For more information, see: Life expectancy in breast cancer

Therefore, the treatment concept and the wishes and ideas should always be discussed individually with the patient. However, it should be emphasized that the therapeutic approach for breast cancer with lymph node involvement (without organ involvement) is curative in most cases, i.e. the treatment aims at a complete cure.

Which might also interest you: Breast Cancer Follow-Up Care

What is the treatment if the lymph node is affected?

If a lymph node is already infected with tumor cells, local (local) tumor removal is not sufficient. In addition to the actual tumor in the breast, the affected lymph nodes must also be cut out. The extent of the lymph node removal depends on the infestation and must be decided individually in each case.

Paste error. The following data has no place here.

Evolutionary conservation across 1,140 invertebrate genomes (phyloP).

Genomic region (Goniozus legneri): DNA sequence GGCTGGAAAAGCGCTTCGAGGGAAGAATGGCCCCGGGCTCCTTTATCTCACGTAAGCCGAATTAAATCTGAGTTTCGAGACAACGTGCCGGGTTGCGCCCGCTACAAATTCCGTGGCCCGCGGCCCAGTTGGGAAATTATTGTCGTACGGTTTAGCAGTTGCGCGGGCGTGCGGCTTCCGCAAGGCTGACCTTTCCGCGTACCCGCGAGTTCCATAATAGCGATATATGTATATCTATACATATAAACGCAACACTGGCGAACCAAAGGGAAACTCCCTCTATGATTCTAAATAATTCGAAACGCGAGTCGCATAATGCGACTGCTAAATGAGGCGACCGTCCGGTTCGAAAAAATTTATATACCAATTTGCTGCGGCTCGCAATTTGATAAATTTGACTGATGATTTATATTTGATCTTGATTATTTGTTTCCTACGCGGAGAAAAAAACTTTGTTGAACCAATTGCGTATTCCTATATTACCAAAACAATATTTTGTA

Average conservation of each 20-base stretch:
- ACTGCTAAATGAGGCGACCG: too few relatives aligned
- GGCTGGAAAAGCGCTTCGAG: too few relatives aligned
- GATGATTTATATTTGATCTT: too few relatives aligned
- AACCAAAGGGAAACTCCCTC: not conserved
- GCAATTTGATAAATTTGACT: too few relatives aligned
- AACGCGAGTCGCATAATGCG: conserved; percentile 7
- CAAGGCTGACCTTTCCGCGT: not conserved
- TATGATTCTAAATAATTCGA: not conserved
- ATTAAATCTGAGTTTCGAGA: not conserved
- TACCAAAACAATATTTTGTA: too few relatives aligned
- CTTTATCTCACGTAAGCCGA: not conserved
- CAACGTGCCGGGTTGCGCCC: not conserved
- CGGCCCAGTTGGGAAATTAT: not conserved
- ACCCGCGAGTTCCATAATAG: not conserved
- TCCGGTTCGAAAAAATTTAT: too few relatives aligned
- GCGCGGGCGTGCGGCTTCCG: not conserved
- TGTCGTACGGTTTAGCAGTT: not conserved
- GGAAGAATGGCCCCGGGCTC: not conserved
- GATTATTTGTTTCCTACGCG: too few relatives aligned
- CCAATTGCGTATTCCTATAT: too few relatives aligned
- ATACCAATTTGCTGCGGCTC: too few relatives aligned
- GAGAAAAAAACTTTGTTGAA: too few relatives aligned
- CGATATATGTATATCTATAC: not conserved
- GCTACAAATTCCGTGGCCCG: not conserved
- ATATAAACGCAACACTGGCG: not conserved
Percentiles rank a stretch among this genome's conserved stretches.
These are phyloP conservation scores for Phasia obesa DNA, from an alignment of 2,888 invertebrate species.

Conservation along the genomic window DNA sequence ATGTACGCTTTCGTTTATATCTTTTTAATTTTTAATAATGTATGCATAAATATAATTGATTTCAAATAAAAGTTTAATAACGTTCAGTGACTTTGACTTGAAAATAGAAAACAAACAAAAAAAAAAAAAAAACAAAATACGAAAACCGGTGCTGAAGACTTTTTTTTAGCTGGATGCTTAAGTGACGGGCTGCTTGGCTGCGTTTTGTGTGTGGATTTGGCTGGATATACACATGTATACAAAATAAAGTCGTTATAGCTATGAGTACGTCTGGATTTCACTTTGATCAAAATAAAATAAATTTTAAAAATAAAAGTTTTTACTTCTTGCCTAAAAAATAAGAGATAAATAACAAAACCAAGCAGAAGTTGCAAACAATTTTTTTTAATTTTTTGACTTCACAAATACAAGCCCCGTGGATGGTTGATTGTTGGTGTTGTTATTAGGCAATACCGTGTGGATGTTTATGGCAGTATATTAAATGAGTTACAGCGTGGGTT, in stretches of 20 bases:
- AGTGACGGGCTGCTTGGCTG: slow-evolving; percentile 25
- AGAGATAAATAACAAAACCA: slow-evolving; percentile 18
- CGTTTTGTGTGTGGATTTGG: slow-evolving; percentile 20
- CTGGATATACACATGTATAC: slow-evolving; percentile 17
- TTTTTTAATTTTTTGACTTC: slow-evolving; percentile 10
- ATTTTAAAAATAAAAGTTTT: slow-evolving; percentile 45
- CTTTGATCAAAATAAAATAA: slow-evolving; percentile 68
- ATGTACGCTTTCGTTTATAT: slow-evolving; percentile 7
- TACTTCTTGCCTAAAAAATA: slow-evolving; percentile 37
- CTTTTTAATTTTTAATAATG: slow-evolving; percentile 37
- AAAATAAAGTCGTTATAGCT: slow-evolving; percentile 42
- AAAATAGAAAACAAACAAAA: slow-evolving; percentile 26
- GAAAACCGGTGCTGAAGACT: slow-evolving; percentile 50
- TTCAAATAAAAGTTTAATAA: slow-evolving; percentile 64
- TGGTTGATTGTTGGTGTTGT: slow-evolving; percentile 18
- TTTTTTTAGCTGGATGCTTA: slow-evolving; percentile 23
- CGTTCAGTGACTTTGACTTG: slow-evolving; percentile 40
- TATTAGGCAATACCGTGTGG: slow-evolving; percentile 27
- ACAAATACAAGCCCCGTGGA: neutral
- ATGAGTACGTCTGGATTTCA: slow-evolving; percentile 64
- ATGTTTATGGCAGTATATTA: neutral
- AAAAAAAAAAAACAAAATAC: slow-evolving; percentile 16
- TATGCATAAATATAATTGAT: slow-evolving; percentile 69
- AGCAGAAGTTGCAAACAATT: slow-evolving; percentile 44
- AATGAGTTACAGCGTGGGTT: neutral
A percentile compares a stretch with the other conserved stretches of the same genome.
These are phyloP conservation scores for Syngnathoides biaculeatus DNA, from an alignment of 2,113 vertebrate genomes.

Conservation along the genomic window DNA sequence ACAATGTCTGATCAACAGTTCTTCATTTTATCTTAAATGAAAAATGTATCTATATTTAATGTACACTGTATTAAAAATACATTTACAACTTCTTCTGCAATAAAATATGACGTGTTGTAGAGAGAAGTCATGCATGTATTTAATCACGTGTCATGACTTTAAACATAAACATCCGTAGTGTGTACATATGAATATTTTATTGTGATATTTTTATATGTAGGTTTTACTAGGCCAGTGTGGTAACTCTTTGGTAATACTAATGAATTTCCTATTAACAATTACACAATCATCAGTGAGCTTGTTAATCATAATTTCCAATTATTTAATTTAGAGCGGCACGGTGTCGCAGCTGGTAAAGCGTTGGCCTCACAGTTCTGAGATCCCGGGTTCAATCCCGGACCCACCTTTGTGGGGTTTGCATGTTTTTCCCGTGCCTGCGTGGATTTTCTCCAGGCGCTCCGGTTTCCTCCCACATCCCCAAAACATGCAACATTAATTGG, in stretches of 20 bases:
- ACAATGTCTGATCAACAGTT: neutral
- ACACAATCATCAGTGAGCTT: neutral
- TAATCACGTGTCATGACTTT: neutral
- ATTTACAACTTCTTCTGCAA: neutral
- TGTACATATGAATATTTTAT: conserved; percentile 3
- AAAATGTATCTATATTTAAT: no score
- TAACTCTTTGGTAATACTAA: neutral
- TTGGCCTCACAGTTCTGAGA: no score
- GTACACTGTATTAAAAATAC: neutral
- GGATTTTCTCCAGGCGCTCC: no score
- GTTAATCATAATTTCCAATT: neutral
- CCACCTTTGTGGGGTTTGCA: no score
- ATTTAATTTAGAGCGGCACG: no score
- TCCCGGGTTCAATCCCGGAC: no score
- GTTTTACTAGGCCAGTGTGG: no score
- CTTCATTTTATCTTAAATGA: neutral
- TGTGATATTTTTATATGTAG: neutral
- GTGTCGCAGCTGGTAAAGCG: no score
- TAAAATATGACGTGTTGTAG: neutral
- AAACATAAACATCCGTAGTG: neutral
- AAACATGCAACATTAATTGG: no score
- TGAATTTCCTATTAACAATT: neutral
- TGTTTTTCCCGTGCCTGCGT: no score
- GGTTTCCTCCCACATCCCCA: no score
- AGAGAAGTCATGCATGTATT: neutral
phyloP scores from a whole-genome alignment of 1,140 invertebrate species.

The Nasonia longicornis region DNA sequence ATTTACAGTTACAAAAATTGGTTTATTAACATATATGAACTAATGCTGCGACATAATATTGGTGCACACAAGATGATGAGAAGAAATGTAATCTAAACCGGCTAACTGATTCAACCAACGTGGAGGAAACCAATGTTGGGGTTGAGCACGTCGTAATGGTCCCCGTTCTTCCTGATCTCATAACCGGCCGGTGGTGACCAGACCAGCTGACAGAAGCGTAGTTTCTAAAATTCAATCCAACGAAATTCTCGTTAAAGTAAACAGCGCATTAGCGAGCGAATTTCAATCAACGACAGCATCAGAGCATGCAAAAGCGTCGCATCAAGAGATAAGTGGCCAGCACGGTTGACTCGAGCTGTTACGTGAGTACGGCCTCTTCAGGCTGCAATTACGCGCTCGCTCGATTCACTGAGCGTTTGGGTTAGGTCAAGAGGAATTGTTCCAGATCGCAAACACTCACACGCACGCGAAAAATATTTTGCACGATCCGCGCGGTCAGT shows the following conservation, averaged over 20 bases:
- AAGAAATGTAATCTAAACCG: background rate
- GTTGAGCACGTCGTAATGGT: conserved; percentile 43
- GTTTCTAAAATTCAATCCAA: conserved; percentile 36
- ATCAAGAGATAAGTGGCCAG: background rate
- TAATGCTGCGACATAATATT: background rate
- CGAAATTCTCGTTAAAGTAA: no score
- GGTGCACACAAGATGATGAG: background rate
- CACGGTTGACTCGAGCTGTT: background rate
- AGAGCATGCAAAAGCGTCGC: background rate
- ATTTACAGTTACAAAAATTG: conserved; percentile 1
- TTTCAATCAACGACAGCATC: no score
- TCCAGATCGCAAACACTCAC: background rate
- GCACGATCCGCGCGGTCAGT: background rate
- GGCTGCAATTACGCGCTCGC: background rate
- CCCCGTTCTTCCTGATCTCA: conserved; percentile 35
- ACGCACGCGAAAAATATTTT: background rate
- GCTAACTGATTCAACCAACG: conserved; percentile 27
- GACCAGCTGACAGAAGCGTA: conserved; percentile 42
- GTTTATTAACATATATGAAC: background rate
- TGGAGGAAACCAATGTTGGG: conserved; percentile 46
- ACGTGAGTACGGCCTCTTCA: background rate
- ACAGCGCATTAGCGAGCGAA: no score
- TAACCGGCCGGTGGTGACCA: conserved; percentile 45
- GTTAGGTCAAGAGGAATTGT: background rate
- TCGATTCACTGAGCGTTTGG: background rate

In addition, the tumor bed, i.e. the affected breast, should be irradiated, provided that it can be preserved by removing the tumor.

Read more about this: Irradiation for breast cancer

Since the flushing of cancer cells into other tissues and organs with the existing lymph node involvement cannot be ruled out, systemic (usually intravenous) chemotherapy must be carried out. The aim of chemotherapy is to kill cancer cells that have spread out and which can hide anywhere in the body. This is to prevent further metastasis.

In addition to chemotherapy, there are a number of other drugs that can be used depending on the type of tumor. On the one hand, this includes hormone therapy, which removes the female sex hormones that are essential for the tumor.